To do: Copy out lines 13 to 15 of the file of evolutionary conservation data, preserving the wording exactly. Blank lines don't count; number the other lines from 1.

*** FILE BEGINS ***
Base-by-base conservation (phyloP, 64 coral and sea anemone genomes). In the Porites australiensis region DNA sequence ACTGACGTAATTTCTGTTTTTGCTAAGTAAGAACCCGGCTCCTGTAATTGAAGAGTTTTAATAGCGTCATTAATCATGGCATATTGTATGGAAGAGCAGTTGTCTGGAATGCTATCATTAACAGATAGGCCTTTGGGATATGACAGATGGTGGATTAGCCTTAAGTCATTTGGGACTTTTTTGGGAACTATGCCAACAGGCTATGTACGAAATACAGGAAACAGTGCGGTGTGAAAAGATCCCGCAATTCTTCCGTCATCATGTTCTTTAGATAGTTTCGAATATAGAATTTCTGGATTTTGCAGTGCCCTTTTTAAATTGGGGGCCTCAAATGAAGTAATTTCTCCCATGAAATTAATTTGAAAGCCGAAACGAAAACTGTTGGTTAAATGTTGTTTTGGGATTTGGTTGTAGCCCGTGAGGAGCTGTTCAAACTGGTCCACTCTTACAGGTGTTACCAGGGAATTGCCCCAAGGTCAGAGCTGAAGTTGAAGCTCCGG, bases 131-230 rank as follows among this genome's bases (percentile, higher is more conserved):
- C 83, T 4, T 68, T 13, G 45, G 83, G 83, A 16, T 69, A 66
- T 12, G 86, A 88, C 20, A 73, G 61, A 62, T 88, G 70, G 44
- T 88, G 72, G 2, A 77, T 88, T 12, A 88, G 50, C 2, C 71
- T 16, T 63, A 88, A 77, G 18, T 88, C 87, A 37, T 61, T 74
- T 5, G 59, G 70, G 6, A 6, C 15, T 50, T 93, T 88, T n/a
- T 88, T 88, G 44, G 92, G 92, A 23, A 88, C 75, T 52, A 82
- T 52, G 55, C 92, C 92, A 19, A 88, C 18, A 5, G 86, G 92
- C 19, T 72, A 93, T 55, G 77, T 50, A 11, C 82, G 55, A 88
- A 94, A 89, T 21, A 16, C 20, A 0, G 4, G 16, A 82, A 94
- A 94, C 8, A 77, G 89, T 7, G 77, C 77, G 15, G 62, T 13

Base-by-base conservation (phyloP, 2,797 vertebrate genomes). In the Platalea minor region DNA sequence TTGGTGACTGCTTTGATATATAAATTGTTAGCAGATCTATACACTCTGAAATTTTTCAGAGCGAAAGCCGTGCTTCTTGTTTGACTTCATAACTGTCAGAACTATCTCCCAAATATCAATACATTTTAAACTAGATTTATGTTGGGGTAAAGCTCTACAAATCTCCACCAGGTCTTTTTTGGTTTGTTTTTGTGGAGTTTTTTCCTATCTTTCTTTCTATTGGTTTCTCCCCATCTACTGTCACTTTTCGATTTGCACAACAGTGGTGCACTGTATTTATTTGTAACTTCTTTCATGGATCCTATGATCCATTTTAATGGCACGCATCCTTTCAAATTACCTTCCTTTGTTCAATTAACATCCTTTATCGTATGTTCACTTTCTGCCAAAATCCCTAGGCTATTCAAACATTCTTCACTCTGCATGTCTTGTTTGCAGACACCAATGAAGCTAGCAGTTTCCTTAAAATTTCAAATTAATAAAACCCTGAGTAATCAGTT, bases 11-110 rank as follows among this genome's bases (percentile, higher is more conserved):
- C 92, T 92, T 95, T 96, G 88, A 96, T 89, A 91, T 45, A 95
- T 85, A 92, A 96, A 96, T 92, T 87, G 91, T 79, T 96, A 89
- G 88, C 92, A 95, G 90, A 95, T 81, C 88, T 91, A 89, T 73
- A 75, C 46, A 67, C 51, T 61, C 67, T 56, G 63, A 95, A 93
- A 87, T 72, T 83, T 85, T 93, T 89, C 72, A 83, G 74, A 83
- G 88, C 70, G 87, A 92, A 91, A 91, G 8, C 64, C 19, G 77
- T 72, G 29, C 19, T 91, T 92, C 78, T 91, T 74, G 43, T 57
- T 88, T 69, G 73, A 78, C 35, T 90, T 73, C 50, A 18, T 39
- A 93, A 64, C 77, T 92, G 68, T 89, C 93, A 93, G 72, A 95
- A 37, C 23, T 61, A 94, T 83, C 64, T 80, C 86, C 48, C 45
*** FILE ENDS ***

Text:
- C 92, T 92, T 95, T 96, G 88, A 96, T 89, A 91, T 45, A 95
- T 85, A 92, A 96, A 96, T 92, T 87, G 91, T 79, T 96, A 89
- G 88, C 92, A 95, G 90, A 95, T 81, C 88, T 91, A 89, T 73